Porat, who has been Morgan Stanley's chief financial officer since 2010, is leaving the New York City-based firm in April to take the same post at Google. Google said in a separate statement that she will start as CFO on May 26, Bloomberg reports.
TheStreet's Jim Cramer, Portfolio Manager of the Action Alerts PLUS Charitable Trust Portfolio says, "I have been a huge fan of Ruth Porat for ages. She's a tough, no nonsense CFO who cares tremendously about profitable growth which is what is really needed at Google."
"She is a welcome addition to a team that has historically not been that rigorous about expense control and I am glad charitable trust, which you can follow along at ActionAlertsPlus.com, owns it. Unfortunately the trust also owns Morgan Stanley, and while I am confident that the business there is on an even keel, she will be missed," Cramer added.
"Porat has been one of the most powerful women on Wall Street, and she will immediately become one of the most powerful women in Silicon Valley," according to the New York Times.
The Mountain View, CA-based search engine focuses its business around search, advertising, operating systems and platforms, enterprise, and hardware products.
Insight from TheStreet's Research Team:
Google is a core holding of Jim Cramer'sAction Alerts PLUS Charitable Trust Portfolio. During the most recent weekly roundup, this is what Jim Cramer, Portfolio Manager and Jack Mohr, Director of Research - Action Alerts PLUS had to say about the stock:
Shares traded higher this week on little news. The analyst community seems to be slowly but surely rallying behind the name, which we believe will provide support for the stock. Cowen raised its price target to $681 from $640 last Friday, as the firm believes mobile search can offset any iOS shift, that YouTube has the potential to capture share from the large TV ad market, and that the Play store could be worth $50 billion.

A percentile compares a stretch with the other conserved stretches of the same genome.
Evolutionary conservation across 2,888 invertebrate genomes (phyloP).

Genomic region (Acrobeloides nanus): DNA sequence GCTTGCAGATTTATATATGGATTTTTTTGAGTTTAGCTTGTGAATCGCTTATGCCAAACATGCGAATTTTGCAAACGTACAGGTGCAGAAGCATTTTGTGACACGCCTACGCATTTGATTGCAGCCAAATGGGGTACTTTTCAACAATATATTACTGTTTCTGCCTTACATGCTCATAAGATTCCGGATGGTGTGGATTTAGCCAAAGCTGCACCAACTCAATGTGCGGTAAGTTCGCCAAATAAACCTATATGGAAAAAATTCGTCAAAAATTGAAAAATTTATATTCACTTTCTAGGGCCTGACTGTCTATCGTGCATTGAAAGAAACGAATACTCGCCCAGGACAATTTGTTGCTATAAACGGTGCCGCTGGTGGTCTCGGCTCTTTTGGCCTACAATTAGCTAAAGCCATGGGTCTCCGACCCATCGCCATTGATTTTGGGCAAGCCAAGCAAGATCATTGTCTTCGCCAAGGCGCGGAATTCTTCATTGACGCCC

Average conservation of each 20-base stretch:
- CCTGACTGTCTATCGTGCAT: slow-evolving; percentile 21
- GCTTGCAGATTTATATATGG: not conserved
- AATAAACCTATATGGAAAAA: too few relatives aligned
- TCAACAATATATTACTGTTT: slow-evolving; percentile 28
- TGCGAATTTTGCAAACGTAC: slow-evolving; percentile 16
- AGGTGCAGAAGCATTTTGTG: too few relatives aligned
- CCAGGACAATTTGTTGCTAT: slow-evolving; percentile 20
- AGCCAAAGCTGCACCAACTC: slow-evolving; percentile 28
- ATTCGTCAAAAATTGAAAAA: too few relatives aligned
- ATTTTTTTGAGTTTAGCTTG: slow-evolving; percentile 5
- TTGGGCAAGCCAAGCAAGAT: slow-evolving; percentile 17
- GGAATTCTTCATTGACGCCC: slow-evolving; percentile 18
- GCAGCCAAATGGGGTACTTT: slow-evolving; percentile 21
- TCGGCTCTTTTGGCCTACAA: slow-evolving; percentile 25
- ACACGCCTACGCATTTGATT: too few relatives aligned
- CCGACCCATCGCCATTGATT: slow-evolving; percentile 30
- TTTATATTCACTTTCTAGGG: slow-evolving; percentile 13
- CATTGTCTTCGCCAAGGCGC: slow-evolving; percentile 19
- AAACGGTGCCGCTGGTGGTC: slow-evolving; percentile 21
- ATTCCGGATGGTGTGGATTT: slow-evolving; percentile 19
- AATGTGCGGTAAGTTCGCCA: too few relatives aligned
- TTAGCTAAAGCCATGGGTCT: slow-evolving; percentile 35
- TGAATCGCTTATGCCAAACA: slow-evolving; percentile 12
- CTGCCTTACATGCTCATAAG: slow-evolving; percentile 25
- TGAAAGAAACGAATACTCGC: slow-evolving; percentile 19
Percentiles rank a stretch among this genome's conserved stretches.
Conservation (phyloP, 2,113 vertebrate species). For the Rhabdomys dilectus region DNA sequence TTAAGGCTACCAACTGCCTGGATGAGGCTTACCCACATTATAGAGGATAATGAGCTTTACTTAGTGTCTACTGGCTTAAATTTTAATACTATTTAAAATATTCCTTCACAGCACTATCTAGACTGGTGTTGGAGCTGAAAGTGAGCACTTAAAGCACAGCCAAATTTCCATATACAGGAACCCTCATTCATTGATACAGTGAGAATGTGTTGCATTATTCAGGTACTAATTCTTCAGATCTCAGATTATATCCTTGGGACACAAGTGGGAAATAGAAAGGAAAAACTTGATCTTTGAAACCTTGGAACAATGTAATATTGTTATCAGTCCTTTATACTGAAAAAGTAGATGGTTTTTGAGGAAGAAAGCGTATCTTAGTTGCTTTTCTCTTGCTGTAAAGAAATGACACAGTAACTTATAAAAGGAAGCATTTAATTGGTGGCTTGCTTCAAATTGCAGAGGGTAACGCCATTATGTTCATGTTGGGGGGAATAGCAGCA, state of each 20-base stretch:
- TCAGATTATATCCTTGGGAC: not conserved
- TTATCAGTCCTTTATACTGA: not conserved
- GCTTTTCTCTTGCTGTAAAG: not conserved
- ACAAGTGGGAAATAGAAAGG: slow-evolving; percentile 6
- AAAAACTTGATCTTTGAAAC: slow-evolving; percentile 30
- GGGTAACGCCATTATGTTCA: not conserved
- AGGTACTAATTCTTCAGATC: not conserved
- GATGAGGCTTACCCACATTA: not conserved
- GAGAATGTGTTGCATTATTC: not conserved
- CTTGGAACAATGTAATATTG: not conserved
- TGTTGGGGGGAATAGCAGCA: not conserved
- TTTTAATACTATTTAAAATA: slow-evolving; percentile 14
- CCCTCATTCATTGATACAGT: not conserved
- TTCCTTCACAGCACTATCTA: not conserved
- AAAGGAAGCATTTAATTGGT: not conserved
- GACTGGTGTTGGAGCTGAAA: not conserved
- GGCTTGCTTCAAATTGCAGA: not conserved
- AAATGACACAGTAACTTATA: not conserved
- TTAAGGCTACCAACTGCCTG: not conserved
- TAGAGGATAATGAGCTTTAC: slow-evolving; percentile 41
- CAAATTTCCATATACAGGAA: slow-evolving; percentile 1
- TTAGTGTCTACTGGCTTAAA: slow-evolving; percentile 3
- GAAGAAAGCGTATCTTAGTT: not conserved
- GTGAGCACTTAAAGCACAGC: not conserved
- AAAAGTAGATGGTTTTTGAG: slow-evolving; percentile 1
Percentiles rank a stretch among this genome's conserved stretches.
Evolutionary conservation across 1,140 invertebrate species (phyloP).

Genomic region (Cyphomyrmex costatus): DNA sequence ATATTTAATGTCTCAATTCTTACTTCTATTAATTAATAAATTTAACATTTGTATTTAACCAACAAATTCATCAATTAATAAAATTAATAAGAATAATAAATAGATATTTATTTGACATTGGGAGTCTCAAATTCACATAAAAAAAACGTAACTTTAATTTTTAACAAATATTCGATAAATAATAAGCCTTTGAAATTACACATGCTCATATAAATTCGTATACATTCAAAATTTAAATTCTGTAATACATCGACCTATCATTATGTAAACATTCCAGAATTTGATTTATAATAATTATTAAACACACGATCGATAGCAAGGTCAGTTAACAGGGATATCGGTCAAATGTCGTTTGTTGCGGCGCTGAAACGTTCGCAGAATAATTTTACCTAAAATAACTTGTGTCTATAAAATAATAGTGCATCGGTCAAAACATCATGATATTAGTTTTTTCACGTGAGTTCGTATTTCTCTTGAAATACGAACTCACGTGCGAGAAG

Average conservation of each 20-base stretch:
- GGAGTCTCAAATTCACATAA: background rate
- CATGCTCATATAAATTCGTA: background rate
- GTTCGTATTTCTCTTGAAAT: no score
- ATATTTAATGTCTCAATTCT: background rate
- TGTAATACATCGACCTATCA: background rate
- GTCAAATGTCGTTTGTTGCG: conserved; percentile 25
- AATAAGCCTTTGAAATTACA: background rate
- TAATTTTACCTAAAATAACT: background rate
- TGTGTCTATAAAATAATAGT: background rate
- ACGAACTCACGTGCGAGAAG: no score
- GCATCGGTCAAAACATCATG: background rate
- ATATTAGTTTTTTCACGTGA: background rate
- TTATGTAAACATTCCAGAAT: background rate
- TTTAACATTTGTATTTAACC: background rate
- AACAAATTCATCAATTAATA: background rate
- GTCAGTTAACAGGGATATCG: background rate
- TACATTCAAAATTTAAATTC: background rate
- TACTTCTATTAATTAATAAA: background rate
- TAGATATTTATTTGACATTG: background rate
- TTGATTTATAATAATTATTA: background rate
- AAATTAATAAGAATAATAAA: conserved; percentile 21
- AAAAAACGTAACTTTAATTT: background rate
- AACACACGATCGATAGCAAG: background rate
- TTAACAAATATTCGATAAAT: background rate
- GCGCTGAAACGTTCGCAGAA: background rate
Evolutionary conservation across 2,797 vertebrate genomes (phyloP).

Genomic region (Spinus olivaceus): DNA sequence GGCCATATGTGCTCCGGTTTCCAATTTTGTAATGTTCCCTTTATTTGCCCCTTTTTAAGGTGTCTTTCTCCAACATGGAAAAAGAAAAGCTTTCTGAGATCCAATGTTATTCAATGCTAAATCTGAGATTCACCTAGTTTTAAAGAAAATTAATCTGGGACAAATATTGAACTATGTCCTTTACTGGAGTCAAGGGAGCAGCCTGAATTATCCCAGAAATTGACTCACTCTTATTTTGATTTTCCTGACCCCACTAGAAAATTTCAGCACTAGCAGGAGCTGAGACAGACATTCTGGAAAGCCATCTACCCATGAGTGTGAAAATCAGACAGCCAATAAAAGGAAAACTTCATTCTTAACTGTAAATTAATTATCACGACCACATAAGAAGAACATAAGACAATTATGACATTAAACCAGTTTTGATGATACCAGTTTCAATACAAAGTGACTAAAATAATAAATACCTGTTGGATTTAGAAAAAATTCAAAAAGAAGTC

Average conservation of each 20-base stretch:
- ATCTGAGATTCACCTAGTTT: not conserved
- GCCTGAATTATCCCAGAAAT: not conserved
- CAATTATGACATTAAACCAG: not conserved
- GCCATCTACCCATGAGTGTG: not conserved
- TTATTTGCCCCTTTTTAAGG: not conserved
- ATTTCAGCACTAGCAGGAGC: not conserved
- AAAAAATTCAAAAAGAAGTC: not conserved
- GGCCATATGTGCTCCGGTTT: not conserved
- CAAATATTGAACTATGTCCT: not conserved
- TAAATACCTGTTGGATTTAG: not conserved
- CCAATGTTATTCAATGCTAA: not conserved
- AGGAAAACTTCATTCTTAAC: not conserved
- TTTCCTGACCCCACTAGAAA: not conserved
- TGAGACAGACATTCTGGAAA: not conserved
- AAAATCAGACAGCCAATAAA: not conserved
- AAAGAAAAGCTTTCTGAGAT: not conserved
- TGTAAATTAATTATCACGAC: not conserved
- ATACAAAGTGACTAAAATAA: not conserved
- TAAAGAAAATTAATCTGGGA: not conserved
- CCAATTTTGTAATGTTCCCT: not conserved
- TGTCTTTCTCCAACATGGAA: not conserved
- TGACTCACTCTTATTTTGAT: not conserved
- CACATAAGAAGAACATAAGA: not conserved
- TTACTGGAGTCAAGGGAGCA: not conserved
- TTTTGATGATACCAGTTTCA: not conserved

Two weeks ago, Bank of America Merrill Lynch upgraded Google to a Buy (with a $650 price target), predicated on several points. The first was early signs of renewed product momentum (Google I/O in May might have greater effect than last year). Second, was accelerating gross profit growth in the fourth quarter and the opportunity for upside in the second half of the year with app search ads. Third, was low Street earnings estimates and, finally, the attractive multiple vs. the S&P 500 (8% premium vs. 22% average).
We continue to see great value in Google shares at 18.5x forward estimates, slightly below historical levels, with double-digit earnings and revenue growth and industry dominance. We now look for any news about its cash hoard and whether it will announce a distribution of some sort -- something hinted at on the 4Q call. Our target is $600.
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